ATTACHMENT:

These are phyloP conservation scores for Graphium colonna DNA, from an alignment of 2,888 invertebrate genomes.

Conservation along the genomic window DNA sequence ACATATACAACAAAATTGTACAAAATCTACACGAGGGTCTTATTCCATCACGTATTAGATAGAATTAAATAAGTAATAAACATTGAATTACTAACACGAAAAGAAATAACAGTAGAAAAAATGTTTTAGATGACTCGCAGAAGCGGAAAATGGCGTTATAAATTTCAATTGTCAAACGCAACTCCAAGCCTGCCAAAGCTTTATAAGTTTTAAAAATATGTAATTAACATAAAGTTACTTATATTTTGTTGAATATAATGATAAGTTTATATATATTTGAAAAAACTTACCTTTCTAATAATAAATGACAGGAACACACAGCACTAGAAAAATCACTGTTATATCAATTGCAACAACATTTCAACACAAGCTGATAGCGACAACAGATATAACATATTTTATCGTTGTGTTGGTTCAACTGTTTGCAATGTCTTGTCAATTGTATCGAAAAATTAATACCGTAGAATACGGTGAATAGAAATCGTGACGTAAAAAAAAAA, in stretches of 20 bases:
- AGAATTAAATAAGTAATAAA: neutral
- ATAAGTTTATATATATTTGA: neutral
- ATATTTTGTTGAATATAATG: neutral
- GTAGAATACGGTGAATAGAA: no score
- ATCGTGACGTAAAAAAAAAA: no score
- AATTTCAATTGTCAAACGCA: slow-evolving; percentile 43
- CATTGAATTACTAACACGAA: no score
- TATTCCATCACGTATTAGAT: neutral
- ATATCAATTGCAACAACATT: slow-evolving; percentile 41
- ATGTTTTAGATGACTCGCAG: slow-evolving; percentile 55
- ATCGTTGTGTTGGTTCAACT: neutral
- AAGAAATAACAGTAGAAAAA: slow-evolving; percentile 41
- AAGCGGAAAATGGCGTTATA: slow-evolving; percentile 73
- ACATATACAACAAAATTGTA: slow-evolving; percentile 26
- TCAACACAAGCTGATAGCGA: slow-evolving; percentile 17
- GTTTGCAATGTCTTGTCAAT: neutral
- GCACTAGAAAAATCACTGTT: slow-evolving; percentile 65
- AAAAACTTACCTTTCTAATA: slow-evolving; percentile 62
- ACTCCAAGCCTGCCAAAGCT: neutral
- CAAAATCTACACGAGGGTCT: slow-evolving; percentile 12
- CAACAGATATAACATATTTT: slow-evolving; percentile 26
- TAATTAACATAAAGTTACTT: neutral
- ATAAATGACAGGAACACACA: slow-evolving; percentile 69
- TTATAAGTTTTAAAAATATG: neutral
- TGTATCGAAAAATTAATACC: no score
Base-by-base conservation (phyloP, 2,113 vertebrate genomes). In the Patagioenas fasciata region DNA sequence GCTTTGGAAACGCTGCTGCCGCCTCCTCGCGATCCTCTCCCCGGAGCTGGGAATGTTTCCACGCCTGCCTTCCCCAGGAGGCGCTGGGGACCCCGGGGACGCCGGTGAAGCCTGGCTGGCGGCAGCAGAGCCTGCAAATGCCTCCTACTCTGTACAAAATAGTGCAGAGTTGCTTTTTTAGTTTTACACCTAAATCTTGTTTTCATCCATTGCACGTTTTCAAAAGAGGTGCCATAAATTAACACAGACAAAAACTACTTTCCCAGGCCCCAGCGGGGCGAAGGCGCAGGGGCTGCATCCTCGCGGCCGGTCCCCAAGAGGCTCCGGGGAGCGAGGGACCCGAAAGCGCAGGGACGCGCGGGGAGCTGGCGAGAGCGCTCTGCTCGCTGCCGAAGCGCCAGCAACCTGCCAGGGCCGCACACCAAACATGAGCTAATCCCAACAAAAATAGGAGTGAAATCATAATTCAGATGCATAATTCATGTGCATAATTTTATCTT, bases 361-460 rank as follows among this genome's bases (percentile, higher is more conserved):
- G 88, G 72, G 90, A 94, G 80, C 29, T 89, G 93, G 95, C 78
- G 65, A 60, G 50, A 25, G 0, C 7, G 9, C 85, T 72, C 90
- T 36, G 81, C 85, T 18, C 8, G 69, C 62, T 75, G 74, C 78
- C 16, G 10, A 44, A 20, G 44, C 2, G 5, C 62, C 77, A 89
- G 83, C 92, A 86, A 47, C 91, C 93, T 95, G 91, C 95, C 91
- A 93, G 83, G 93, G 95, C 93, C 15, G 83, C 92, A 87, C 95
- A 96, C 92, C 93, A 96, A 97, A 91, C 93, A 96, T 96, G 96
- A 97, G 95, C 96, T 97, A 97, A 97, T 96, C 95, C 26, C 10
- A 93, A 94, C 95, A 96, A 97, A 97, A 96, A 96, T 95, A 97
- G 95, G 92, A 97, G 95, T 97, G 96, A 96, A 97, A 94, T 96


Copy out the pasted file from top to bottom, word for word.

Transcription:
These are phyloP conservation scores for Graphium colonna DNA, from an alignment of 2,888 invertebrate genomes.

Conservation along the genomic window DNA sequence ACATATACAACAAAATTGTACAAAATCTACACGAGGGTCTTATTCCATCACGTATTAGATAGAATTAAATAAGTAATAAACATTGAATTACTAACACGAAAAGAAATAACAGTAGAAAAAATGTTTTAGATGACTCGCAGAAGCGGAAAATGGCGTTATAAATTTCAATTGTCAAACGCAACTCCAAGCCTGCCAAAGCTTTATAAGTTTTAAAAATATGTAATTAACATAAAGTTACTTATATTTTGTTGAATATAATGATAAGTTTATATATATTTGAAAAAACTTACCTTTCTAATAATAAATGACAGGAACACACAGCACTAGAAAAATCACTGTTATATCAATTGCAACAACATTTCAACACAAGCTGATAGCGACAACAGATATAACATATTTTATCGTTGTGTTGGTTCAACTGTTTGCAATGTCTTGTCAATTGTATCGAAAAATTAATACCGTAGAATACGGTGAATAGAAATCGTGACGTAAAAAAAAAA, in stretches of 20 bases:
- AGAATTAAATAAGTAATAAA: neutral
- ATAAGTTTATATATATTTGA: neutral
- ATATTTTGTTGAATATAATG: neutral
- GTAGAATACGGTGAATAGAA: no score
- ATCGTGACGTAAAAAAAAAA: no score
- AATTTCAATTGTCAAACGCA: slow-evolving; percentile 43
- CATTGAATTACTAACACGAA: no score
- TATTCCATCACGTATTAGAT: neutral
- ATATCAATTGCAACAACATT: slow-evolving; percentile 41
- ATGTTTTAGATGACTCGCAG: slow-evolving; percentile 55
- ATCGTTGTGTTGGTTCAACT: neutral
- AAGAAATAACAGTAGAAAAA: slow-evolving; percentile 41
- AAGCGGAAAATGGCGTTATA: slow-evolving; percentile 73
- ACATATACAACAAAATTGTA: slow-evolving; percentile 26
- TCAACACAAGCTGATAGCGA: slow-evolving; percentile 17
- GTTTGCAATGTCTTGTCAAT: neutral
- GCACTAGAAAAATCACTGTT: slow-evolving; percentile 65
- AAAAACTTACCTTTCTAATA: slow-evolving; percentile 62
- ACTCCAAGCCTGCCAAAGCT: neutral
- CAAAATCTACACGAGGGTCT: slow-evolving; percentile 12
- CAACAGATATAACATATTTT: slow-evolving; percentile 26
- TAATTAACATAAAGTTACTT: neutral
- ATAAATGACAGGAACACACA: slow-evolving; percentile 69
- TTATAAGTTTTAAAAATATG: neutral
- TGTATCGAAAAATTAATACC: no score
Base-by-base conservation (phyloP, 2,113 vertebrate genomes). In the Patagioenas fasciata region DNA sequence GCTTTGGAAACGCTGCTGCCGCCTCCTCGCGATCCTCTCCCCGGAGCTGGGAATGTTTCCACGCCTGCCTTCCCCAGGAGGCGCTGGGGACCCCGGGGACGCCGGTGAAGCCTGGCTGGCGGCAGCAGAGCCTGCAAATGCCTCCTACTCTGTACAAAATAGTGCAGAGTTGCTTTTTTAGTTTTACACCTAAATCTTGTTTTCATCCATTGCACGTTTTCAAAAGAGGTGCCATAAATTAACACAGACAAAAACTACTTTCCCAGGCCCCAGCGGGGCGAAGGCGCAGGGGCTGCATCCTCGCGGCCGGTCCCCAAGAGGCTCCGGGGAGCGAGGGACCCGAAAGCGCAGGGACGCGCGGGGAGCTGGCGAGAGCGCTCTGCTCGCTGCCGAAGCGCCAGCAACCTGCCAGGGCCGCACACCAAACATGAGCTAATCCCAACAAAAATAGGAGTGAAATCATAATTCAGATGCATAATTCATGTGCATAATTTTATCTT, bases 361-460 rank as follows among this genome's bases (percentile, higher is more conserved):
- G 88, G 72, G 90, A 94, G 80, C 29, T 89, G 93, G 95, C 78
- G 65, A 60, G 50, A 25, G 0, C 7, G 9, C 85, T 72, C 90
- T 36, G 81, C 85, T 18, C 8, G 69, C 62, T 75, G 74, C 78
- C 16, G 10, A 44, A 20, G 44, C 2, G 5, C 62, C 77, A 89
- G 83, C 92, A 86, A 47, C 91, C 93, T 95, G 91, C 95, C 91
- A 93, G 83, G 93, G 95, C 93, C 15, G 83, C 92, A 87, C 95
- A 96, C 92, C 93, A 96, A 97, A 91, C 93, A 96, T 96, G 96
- A 97, G 95, C 96, T 97, A 97, A 97, T 96, C 95, C 26, C 10
- A 93, A 94, C 95, A 96, A 97, A 97, A 96, A 96, T 95, A 97
- G 95, G 92, A 97, G 95, T 97, G 96, A 96, A 97, A 94, T 96